Test Universal Windows Platform Apps using Windows Device Portal


Universal Windows Platform Apps enable you as a developer to build an app that works on many different devices.  Since you might be developing you app for a device type other than Windows Desktop, you need to be able to easily deploy and test your UWP app across these other device types.  That's where Windows Device Portal helps out!

What's Windows Device Portal (WDP)?  WDP is a developer feature that is included in Windows 10 to assist in the development of UWP apps.  It is a web server that allows you to configure and manage Windows 10 devices that are connected to the same network. WDP lets you view access and control your device from your browser.

In this blog post, I will be talking about how you can test your Windows Apps on your devices using your browser. Device Portal is web server that you can run when you enable Developer Mode. By default, Device Portal provides a set of diagnostic tools like app management, system performance, logging etc. We will be focusing on App Management in this post. If you interested in the other diagnostic tools that Device Portal offers, click here.

I would like to introduce two terms that I will refer to in this post: Host device – Device where the browser is run; Target device – Windows 10 device where the app will be deployed

Setup for Device Portal:

1. Enable Developer Mode, Device Portal and Device Discovery on Target device

go to Settings -> Update & security -> For Developers

2. Pair by launching browser on Host device – go to https://<YOUR_DEVICE_IP_ADDRESS> On first access, get the 6-character PIN from Target device by click on “Pair”.  OK, now you are setup!

Using Developer Portal:

Once paired successfully, you will be taken to Device Portal. The diagnostic tools that are available will depend on the target device type (Phone, HoloLens, Xbox, IOT etc.)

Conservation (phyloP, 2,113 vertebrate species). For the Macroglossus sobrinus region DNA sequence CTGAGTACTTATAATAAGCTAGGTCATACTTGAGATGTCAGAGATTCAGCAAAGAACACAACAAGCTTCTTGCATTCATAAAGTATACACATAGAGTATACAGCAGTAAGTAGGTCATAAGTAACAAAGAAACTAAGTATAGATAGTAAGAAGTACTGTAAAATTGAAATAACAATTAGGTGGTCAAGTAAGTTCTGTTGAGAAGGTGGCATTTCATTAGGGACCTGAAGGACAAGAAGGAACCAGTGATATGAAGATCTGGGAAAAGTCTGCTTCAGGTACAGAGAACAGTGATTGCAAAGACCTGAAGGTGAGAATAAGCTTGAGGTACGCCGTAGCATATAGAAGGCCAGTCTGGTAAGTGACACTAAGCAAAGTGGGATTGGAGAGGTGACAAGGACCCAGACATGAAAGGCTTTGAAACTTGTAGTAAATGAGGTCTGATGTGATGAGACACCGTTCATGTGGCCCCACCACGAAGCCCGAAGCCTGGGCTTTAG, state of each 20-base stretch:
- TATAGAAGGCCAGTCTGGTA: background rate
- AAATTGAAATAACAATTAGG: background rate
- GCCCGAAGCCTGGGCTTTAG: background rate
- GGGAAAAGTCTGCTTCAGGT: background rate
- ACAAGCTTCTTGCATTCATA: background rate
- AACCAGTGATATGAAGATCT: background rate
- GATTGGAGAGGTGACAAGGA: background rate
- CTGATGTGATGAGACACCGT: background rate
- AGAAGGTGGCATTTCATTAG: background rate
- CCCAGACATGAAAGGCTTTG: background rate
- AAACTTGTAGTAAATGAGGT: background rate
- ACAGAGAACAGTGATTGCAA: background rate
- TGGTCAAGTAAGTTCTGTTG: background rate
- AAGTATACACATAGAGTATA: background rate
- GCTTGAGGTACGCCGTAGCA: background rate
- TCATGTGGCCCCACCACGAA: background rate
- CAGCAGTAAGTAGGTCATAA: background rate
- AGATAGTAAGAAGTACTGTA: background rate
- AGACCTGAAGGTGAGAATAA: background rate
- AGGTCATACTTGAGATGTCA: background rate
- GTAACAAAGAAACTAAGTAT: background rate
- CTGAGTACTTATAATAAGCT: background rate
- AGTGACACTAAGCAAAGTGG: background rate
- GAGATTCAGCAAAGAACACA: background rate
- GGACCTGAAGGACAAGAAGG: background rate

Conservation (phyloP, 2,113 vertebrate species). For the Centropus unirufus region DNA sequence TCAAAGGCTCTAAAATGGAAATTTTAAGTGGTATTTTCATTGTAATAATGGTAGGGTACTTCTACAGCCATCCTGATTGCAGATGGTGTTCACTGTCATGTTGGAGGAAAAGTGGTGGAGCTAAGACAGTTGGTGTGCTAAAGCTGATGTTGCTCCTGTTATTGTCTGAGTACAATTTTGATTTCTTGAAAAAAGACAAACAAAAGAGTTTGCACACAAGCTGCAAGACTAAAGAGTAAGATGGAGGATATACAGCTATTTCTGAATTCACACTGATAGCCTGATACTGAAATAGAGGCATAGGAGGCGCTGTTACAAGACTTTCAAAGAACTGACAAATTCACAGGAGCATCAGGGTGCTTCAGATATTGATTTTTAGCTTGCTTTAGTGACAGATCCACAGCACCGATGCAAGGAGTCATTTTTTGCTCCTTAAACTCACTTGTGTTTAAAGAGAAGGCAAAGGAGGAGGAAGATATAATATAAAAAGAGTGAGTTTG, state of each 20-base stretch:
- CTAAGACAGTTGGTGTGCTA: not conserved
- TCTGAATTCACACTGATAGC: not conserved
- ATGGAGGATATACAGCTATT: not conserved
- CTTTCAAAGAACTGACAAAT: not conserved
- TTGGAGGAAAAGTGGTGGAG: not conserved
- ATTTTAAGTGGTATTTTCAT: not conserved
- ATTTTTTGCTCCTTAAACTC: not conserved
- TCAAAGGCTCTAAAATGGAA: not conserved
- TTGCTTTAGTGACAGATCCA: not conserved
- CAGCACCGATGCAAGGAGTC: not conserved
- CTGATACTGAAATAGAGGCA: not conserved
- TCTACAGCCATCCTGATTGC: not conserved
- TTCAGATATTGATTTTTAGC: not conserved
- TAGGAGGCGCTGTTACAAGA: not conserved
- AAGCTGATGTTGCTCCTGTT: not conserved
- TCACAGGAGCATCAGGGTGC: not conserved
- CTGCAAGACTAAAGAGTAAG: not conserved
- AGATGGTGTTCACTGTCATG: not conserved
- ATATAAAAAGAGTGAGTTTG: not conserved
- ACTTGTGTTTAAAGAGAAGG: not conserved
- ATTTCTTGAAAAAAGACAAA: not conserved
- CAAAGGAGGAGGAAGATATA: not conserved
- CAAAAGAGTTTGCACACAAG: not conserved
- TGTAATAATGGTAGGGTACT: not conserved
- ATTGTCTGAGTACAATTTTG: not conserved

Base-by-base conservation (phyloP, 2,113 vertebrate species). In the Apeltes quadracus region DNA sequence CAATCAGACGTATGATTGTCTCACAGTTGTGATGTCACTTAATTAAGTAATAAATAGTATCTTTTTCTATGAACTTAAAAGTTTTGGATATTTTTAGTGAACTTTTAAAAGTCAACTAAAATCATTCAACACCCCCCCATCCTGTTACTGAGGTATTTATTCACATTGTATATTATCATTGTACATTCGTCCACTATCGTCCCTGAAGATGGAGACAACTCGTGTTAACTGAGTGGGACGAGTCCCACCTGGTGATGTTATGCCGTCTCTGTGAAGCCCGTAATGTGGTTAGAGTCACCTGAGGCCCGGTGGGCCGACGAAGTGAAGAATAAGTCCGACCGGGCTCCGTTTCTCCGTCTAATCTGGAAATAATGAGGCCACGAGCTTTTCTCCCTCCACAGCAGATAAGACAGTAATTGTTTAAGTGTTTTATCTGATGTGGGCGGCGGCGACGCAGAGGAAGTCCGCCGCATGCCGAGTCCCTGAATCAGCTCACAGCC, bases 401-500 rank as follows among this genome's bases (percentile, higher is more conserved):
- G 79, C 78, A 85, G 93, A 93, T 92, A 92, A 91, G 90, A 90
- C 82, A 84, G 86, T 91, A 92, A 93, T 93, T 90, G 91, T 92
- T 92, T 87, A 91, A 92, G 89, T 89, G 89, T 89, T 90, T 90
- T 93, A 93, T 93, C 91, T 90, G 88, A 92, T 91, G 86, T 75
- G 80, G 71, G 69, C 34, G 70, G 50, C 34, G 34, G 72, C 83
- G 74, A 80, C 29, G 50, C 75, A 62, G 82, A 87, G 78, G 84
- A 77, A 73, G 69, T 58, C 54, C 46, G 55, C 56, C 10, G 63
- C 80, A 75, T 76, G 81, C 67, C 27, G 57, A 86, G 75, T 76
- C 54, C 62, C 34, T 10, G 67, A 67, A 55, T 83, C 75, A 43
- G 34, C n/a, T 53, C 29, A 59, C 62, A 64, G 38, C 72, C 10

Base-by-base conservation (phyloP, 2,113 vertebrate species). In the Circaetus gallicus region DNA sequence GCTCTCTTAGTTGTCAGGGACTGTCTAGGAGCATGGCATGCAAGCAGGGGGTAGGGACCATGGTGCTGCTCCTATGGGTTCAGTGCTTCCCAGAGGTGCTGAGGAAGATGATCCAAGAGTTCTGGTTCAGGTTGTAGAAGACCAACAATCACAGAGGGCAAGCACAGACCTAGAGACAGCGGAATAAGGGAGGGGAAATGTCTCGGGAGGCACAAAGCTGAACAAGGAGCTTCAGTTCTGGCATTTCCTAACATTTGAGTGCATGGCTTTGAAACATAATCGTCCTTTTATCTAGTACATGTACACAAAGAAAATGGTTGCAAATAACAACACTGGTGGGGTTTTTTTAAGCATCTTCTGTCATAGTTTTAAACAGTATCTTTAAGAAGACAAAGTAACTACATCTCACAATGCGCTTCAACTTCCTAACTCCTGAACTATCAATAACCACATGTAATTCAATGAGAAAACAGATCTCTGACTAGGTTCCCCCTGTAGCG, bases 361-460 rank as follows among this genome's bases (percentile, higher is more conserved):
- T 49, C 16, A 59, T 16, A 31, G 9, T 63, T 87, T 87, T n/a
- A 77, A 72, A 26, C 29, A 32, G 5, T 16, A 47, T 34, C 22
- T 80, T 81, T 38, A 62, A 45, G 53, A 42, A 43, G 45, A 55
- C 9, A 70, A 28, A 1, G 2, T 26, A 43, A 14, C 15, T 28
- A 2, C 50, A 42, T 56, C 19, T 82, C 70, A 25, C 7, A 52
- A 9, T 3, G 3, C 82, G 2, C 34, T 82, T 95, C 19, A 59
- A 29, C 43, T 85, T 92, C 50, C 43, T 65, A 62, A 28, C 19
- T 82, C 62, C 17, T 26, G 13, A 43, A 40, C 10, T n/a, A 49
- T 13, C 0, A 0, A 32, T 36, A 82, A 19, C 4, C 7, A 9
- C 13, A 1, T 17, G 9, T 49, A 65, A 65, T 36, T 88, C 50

To test apps we want to go to the Apps manager tab which can be found to the left in the browser window. In the screenshot below you can see there are three sections – Install app, Installed apps and Running apps.

  • Install app – browse to the location of the app package to install the app on the target device
  • Installed apps – use the drop-down menu to select an installed app; you have options to either start or remove the app
  • Running apps – shows the current list of running apps. This view also shows important diagnostics about the app

apps-manager

Fig 4: Device Portal's Apps Manager view

Device Portal is great to test your app on a remote device like a Phone, Xbox, IOT Device and HoloLens! From the install app section, click on browser and navigate to your app package. If you created the app package using Visual Studio, your output folder would something like this:

app-package-vs

Fig 5: Visual Studio app package folder structure

Once you have selected the app package and the appropriate dependency packages for your device, click on Go to start deployment. After the ‘Go’ button is clicked, the app package will be copied to the target device and then installed. After successful installation, you will see the ‘Done!’ message. In case of the failure, it will provide you with you an error message.

Fig 6: Install app section

Fig 6: Install app section

You can launch the newly installed app by selecting it from the dropdown menu and clicking on ‘Start’. It will automatically launch the app on your target device.

Fig 7: Installed apps section

Fig 7: Installed apps section

Once running, you can view the app’s diagnostic information in the running apps section.

Fig 8: View running apps and their diagnostic info

WDP is built on top of REST APIs so you can also access the data and control your device programmatically. Stay tuned for my next blog where I will talk about how you can use WDP REST APIs to programmatically deploy your apps remotely to your Windows 10 devices.

Any Questions? Leave them in the comments.

Thanks,

Chaitanya Donthini, Program Manager - Windows Developer Platform

 

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